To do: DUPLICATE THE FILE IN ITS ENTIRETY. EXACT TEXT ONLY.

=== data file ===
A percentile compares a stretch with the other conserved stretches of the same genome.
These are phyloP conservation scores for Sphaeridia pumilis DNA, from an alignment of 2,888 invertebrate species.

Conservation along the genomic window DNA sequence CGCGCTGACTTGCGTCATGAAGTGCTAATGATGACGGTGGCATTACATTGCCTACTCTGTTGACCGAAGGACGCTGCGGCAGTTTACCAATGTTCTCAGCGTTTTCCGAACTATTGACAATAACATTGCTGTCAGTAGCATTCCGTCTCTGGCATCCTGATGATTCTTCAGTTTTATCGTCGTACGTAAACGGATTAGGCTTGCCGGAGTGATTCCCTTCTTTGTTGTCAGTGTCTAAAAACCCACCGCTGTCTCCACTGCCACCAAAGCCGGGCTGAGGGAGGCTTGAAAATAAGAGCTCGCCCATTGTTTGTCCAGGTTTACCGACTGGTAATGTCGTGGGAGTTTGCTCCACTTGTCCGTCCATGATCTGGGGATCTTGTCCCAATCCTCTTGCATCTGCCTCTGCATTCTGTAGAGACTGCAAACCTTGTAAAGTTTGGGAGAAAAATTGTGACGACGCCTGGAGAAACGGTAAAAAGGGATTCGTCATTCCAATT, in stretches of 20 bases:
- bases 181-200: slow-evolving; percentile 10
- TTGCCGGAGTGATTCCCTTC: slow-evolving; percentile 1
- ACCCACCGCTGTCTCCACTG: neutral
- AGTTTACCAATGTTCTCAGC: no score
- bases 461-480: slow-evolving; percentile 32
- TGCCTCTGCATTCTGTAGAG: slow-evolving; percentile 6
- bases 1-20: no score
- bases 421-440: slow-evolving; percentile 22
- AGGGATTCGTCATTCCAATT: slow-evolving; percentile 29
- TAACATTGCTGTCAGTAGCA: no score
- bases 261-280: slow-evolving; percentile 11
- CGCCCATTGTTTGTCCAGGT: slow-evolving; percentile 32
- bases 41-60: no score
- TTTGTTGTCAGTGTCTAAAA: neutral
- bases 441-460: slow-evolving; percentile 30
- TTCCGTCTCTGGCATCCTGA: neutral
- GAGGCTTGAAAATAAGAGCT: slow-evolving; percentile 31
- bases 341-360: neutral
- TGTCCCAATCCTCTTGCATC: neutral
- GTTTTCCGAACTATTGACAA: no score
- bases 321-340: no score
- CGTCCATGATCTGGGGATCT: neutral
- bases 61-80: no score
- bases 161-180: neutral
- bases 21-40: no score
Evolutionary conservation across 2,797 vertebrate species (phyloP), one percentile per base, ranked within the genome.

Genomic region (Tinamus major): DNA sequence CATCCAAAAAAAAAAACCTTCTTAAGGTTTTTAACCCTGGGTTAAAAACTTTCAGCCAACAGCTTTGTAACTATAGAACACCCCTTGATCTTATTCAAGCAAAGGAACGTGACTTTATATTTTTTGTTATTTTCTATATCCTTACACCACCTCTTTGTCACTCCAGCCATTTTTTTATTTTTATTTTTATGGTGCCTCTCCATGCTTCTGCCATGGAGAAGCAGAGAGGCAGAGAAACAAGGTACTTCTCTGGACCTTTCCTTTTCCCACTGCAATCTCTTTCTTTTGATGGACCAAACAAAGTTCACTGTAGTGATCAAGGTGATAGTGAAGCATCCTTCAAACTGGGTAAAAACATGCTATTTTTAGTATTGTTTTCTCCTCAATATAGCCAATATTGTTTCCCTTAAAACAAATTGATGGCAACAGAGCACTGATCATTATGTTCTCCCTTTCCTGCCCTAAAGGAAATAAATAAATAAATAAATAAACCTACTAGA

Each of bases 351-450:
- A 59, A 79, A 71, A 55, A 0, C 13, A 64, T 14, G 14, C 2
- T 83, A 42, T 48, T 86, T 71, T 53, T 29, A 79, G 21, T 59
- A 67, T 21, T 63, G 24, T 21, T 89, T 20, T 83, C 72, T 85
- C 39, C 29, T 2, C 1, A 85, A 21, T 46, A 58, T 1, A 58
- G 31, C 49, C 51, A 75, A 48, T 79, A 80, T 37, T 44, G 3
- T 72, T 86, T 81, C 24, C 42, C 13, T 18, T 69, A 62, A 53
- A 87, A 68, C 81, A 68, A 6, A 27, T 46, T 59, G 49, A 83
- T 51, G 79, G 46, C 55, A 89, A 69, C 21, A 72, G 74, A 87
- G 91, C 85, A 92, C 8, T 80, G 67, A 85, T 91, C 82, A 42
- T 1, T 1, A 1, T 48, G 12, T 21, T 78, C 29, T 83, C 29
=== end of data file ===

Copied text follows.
A percentile compares a stretch with the other conserved stretches of the same genome.
These are phyloP conservation scores for Sphaeridia pumilis DNA, from an alignment of 2,888 invertebrate species.

Conservation along the genomic window DNA sequence CGCGCTGACTTGCGTCATGAAGTGCTAATGATGACGGTGGCATTACATTGCCTACTCTGTTGACCGAAGGACGCTGCGGCAGTTTACCAATGTTCTCAGCGTTTTCCGAACTATTGACAATAACATTGCTGTCAGTAGCATTCCGTCTCTGGCATCCTGATGATTCTTCAGTTTTATCGTCGTACGTAAACGGATTAGGCTTGCCGGAGTGATTCCCTTCTTTGTTGTCAGTGTCTAAAAACCCACCGCTGTCTCCACTGCCACCAAAGCCGGGCTGAGGGAGGCTTGAAAATAAGAGCTCGCCCATTGTTTGTCCAGGTTTACCGACTGGTAATGTCGTGGGAGTTTGCTCCACTTGTCCGTCCATGATCTGGGGATCTTGTCCCAATCCTCTTGCATCTGCCTCTGCATTCTGTAGAGACTGCAAACCTTGTAAAGTTTGGGAGAAAAATTGTGACGACGCCTGGAGAAACGGTAAAAAGGGATTCGTCATTCCAATT, in stretches of 20 bases:
- bases 181-200: slow-evolving; percentile 10
- TTGCCGGAGTGATTCCCTTC: slow-evolving; percentile 1
- ACCCACCGCTGTCTCCACTG: neutral
- AGTTTACCAATGTTCTCAGC: no score
- bases 461-480: slow-evolving; percentile 32
- TGCCTCTGCATTCTGTAGAG: slow-evolving; percentile 6
- bases 1-20: no score
- bases 421-440: slow-evolving; percentile 22
- AGGGATTCGTCATTCCAATT: slow-evolving; percentile 29
- TAACATTGCTGTCAGTAGCA: no score
- bases 261-280: slow-evolving; percentile 11
- CGCCCATTGTTTGTCCAGGT: slow-evolving; percentile 32
- bases 41-60: no score
- TTTGTTGTCAGTGTCTAAAA: neutral
- bases 441-460: slow-evolving; percentile 30
- TTCCGTCTCTGGCATCCTGA: neutral
- GAGGCTTGAAAATAAGAGCT: slow-evolving; percentile 31
- bases 341-360: neutral
- TGTCCCAATCCTCTTGCATC: neutral
- GTTTTCCGAACTATTGACAA: no score
- bases 321-340: no score
- CGTCCATGATCTGGGGATCT: neutral
- bases 61-80: no score
- bases 161-180: neutral
- bases 21-40: no score
Evolutionary conservation across 2,797 vertebrate species (phyloP), one percentile per base, ranked within the genome.

Genomic region (Tinamus major): DNA sequence CATCCAAAAAAAAAAACCTTCTTAAGGTTTTTAACCCTGGGTTAAAAACTTTCAGCCAACAGCTTTGTAACTATAGAACACCCCTTGATCTTATTCAAGCAAAGGAACGTGACTTTATATTTTTTGTTATTTTCTATATCCTTACACCACCTCTTTGTCACTCCAGCCATTTTTTTATTTTTATTTTTATGGTGCCTCTCCATGCTTCTGCCATGGAGAAGCAGAGAGGCAGAGAAACAAGGTACTTCTCTGGACCTTTCCTTTTCCCACTGCAATCTCTTTCTTTTGATGGACCAAACAAAGTTCACTGTAGTGATCAAGGTGATAGTGAAGCATCCTTCAAACTGGGTAAAAACATGCTATTTTTAGTATTGTTTTCTCCTCAATATAGCCAATATTGTTTCCCTTAAAACAAATTGATGGCAACAGAGCACTGATCATTATGTTCTCCCTTTCCTGCCCTAAAGGAAATAAATAAATAAATAAATAAACCTACTAGA

Each of bases 351-450:
- A 59, A 79, A 71, A 55, A 0, C 13, A 64, T 14, G 14, C 2
- T 83, A 42, T 48, T 86, T 71, T 53, T 29, A 79, G 21, T 59
- A 67, T 21, T 63, G 24, T 21, T 89, T 20, T 83, C 72, T 85
- C 39, C 29, T 2, C 1, A 85, A 21, T 46, A 58, T 1, A 58
- G 31, C 49, C 51, A 75, A 48, T 79, A 80, T 37, T 44, G 3
- T 72, T 86, T 81, C 24, C 42, C 13, T 18, T 69, A 62, A 53
- A 87, A 68, C 81, A 68, A 6, A 27, T 46, T 59, G 49, A 83
- T 51, G 79, G 46, C 55, A 89, A 69, C 21, A 72, G 74, A 87
- G 91, C 85, A 92, C 8, T 80, G 67, A 85, T 91, C 82, A 42
- T 1, T 1, A 1, T 48, G 12, T 21, T 78, C 29, T 83, C 29